Given the choice between being kept in comfort in hospital or being treated by an arrogant pr1ck who can cure them, patients will choose the latter.
With more than 50 years experience of hospitalisation and treatment by dozens of medics I've seen massive improvements. There's a lot more respect for patients nowadays but, no more than any other profession, not every doctor will win a charm award.
 

Uganda

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Indeed. And of course the adjustments would themselves serve to distort the market leading to unintended shortages in the specialities that don't get the higher salaries after a review.



Well that used to be the case but it was a gentleman's agreement. Lenihan put an end to that sort of thing.

Traditionally PS workers had lower salaries but a somewhat better pension than the OAP. It operated as a deferred income system. Then during the boom private salaries advanced well beyond those in the PS and the OAP was also rising so that they were losing out at work and in retirement.

Benchmarking went some way towards addressing the problems but it was used unscrupulous politicians and dishonest media as a stick to beat PS workers.

When the recession hit they were subjected to pay and pension cuts as well as being forced to work longer hours under threat of job losses as theirs is the only employer who can change the law to impose whatever conditions it wants on staff.

They're now in the worst of all worlds. They still have the low PS pay but without the security and they're legally forced to pay into a pension scheme whether it's the best they can get or not.



With more than 50 years experience of hospitalisation and treatment by dozens of medics I've seen massive improvements. There's a lot more respect for patients nowadays but, no more than any other profession, not every doctor will win a charm award.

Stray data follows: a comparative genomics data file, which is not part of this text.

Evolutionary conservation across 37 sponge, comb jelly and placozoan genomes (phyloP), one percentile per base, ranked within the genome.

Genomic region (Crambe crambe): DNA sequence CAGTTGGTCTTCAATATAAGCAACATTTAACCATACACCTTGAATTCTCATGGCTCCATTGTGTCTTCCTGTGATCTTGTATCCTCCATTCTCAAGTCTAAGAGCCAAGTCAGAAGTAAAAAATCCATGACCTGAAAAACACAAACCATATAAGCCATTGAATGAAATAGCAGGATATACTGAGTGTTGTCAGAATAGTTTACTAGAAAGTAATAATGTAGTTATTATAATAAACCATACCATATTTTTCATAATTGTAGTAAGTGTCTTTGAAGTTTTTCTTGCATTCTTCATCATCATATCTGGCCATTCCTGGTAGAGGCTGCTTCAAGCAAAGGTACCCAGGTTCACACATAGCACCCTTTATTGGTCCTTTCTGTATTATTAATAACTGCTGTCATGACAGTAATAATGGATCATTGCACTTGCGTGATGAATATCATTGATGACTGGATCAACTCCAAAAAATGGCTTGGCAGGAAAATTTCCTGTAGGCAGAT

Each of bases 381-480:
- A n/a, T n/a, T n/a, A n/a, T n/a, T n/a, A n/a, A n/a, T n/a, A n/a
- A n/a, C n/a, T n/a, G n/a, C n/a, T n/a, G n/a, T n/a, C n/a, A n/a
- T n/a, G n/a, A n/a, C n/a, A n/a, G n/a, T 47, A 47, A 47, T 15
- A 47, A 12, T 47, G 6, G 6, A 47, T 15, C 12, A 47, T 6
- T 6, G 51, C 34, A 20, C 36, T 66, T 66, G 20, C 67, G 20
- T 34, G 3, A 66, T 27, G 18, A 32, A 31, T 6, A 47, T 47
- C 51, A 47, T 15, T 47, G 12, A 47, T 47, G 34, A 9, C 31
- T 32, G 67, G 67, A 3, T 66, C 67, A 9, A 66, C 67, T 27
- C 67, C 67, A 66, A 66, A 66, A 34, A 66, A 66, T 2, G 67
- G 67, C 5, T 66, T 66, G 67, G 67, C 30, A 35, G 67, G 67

Your narrative regarding ps pay is disingenuous.

benchmarking was a scam dreamt up by “social partners” to inflate ps salaries in a process which was secretive. The basis behind the average pay increase of 8.9% was never disclosed as it was shrouded in secrecy, decided by a group, all of whom had a vested interest in a “positive” outcome.

all the crash did was to reverse the scam

and as for the threat of job losses in the ps, let us not forget that at least 350,000 private sector employees were forced out of their jobs on foot of the crash

how many were forced out in the ps?

was it none, not a single one, or zilch?
 

Florence

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This idea that we should recover the cost of medical training crops up from time to time but I've never seen it thought through. Some obvious questions come to mind.

Would this recovery of costs be confined to doctors or would it extend to all medical disciplines?

How could we justify charging medical students but not others for their degrees?

If it's only for medical courses wouldn't students opt for other professions?

Wouldn't the need to pay for this see medical salaries rise?